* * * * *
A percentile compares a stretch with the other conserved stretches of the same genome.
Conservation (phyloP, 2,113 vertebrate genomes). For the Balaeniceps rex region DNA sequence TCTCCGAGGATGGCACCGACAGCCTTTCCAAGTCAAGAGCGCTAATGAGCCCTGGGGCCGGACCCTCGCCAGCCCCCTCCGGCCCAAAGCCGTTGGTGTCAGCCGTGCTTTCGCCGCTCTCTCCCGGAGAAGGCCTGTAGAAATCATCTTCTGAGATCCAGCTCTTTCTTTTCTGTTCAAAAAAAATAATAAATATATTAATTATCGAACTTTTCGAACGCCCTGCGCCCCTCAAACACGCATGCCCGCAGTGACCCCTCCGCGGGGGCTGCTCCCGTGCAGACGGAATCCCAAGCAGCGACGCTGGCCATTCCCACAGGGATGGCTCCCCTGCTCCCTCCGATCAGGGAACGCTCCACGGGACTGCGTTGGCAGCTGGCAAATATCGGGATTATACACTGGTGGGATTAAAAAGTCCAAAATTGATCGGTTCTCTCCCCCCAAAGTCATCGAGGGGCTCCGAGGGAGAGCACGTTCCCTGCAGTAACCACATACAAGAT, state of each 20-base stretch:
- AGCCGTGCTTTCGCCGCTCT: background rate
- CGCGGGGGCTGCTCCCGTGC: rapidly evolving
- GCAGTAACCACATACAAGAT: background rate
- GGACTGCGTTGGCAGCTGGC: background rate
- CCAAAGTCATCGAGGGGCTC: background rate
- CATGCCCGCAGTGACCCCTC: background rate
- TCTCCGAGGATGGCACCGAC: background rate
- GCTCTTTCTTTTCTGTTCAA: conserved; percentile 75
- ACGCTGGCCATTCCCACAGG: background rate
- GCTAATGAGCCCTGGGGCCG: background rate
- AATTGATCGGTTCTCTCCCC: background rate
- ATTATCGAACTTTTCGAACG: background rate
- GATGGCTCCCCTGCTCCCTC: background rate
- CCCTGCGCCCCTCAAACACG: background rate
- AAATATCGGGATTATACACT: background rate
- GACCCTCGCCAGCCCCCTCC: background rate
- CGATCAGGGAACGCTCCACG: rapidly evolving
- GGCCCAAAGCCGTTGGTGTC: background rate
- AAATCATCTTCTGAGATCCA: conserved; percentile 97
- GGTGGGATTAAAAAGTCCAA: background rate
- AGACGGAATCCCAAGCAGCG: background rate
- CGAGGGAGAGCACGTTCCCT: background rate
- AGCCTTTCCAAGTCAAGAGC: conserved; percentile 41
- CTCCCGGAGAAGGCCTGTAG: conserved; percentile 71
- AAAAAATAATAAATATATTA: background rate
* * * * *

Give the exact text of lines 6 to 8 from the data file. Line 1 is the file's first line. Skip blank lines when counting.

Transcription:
- GGACTGCGTTGGCAGCTGGC: background rate
- CCAAAGTCATCGAGGGGCTC: background rate
- CATGCCCGCAGTGACCCCTC: background rate